Pre-Evacuation Checklist: If it becomes necessary to Bug-Out during an emergency or prepare for a carefree vacation and homecoming, what is done to prepare the home or business before leaving, can be as important as what is done while away. Here's a checklist to consider for planning before leaving home for extended periods of time. Additionally, it's good to have a (Grab-n-Go) list of items that need to take with you. This list should identify where they are located (to avoid hunting) in the house.
Sample List Templates

When is it time to evacuate?
If you bug out too soon, you may discover the emergency was not really as bad as first thought, wasting time and resources. But if bugging out too late, you could find yourself in a worse position than you were in had you stayed.
    Considerations for a Bug Out (R.E.D.O.U.T.)
    Staying Tuned to the News is staying informed of the situation to make an educated decision. The acronym R.E.D.O.U.T. may give some idea of when it's time to implement your bug out plan. Any one or combination may send you packin'.
      Resources are almost gone - life-sustaining supplies are dangerously low, and no way of replenishing or obtaining more in the area
      Environment no longer safe - a flood, wild-fire, hurricane, chemical spill, mass rioting/looting, etc. making the area unsafe to stay in
      Destination is safer than where you are
      Overwhelming force against you - potentially dangerous and determined groups that are a real safety threat to you or your family
      Unprepared for the situation - your preparations do not address this kind of event
      Threat is increasing - the danger is growing in size or strength or getting, uncomfortably, closer

Essentials for Choosing the Perfect Bug Out Location:
The purpose of a bug out location is to get away from the chaos and potential danger a SHTF situation can generate. Here are some things to consider when choosing a bug out location.
  • Distance - far enough away from the madness yet close enough without driving for many hours (or days)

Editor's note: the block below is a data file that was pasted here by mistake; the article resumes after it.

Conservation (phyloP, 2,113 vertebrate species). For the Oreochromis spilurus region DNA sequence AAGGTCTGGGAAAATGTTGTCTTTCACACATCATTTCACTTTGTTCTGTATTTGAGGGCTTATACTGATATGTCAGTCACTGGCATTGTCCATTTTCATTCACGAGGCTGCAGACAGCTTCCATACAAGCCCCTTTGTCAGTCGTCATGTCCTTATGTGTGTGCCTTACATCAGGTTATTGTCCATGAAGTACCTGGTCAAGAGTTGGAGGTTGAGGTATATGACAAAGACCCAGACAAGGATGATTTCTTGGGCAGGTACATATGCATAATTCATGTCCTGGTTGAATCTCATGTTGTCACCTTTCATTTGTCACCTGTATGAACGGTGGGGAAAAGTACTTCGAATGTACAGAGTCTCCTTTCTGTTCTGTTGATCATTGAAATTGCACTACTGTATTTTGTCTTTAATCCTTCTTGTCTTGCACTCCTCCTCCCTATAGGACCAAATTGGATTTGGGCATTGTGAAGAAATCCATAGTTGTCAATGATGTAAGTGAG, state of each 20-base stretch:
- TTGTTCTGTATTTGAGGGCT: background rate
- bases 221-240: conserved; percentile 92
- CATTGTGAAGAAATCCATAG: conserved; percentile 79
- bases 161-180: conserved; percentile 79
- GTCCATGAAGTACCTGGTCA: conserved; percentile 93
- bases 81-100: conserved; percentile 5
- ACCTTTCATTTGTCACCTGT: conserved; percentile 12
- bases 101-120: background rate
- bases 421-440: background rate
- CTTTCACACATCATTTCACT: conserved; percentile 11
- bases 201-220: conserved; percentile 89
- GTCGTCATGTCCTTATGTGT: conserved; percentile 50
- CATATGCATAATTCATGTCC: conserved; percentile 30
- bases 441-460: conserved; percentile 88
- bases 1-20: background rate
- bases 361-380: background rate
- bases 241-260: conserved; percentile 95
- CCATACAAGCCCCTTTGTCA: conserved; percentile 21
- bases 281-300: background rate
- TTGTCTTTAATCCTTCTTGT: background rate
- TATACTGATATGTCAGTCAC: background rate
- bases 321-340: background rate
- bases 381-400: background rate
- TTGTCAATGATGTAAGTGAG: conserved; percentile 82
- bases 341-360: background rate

• Seclusion - difficult to find, off the main roads, good tree cover
  • Routes to Get There - plan at least three different routes that will ensure you arrive safely
  • Shelter - have a pre-fab shelter on site or bring something to live in comfortably
  • Water - should have a good source of water nearby that isn't too public
  • Self-Sufficiency - able to provide/sustain garden, livestock, fire wood, hunting, fishing, source of electricity (solar, wind, and/or water)
  • Climate Friendly - be sure to choose an area you feel confident you can survive, long-term, with every aspect of the climate
  • Security - easy to be defended and secured
  • Natural Threats - should not be prone to earthquakes, flooding, forest fires, tornadoes, or hurricanes
  • Red Tape - avoid government regulations like zoning, building permits, etc.
    Other Resources:    [Article 2]    [Article 3]
    Survival Communities
    Shelters for Off-Grid Living and Emergencies

Bug-Out Transportation:
When Traffic Grinds to a Halt, What Will You Drive? Generally, every vehicle should be in good mechanical condition, fueled-up, contain its own bug-out bag, printed map and compass (don't rely on GPS working) and ready for bugging out because we never know where we will be when a "get outta Dodge" situation happens. Here are a few things to consider when selecting and preparing a vehicle.

Alternative Evacuation Methods: A large percentage of the population don't have access to a personal vehicle, use public transportation or are unable to drive. Consider these options for evacuating.

If It's Necessary to Travel on Foot
. . . walk silently in a single file (if there are multiple people in your party) for the appearance of a single person from the front or rear of the column to help reduce attention to the exodus. Reference: Escape and Evade
Dangerous Hiking Mistakes Most People Make: When planning a hike, keep in mind to have a solution for the following . . . even highly experienced mountain packers can get into trouble – in a heartbeat.
  • Lacking enough hydration
  • Not using all their senses
  • Understanding trail difficulty
  • Failing to prepare for the journey
  • Grabbing everything in sight
  • Having a lone wolf attitude
  • Going off-trail
  • Being unaware of the surroundings

Some resources to consider:
Urban Survival Guide
How to Prepare Your Family for Everyday Disasters and Worst-Case Scenarios
When Disaster Strikes: A Comprehensive Guide for Emergency Prepping and Crisis Survival

See Also:
Preparing a Bug Out Bag
Travel Guide for Safety & Security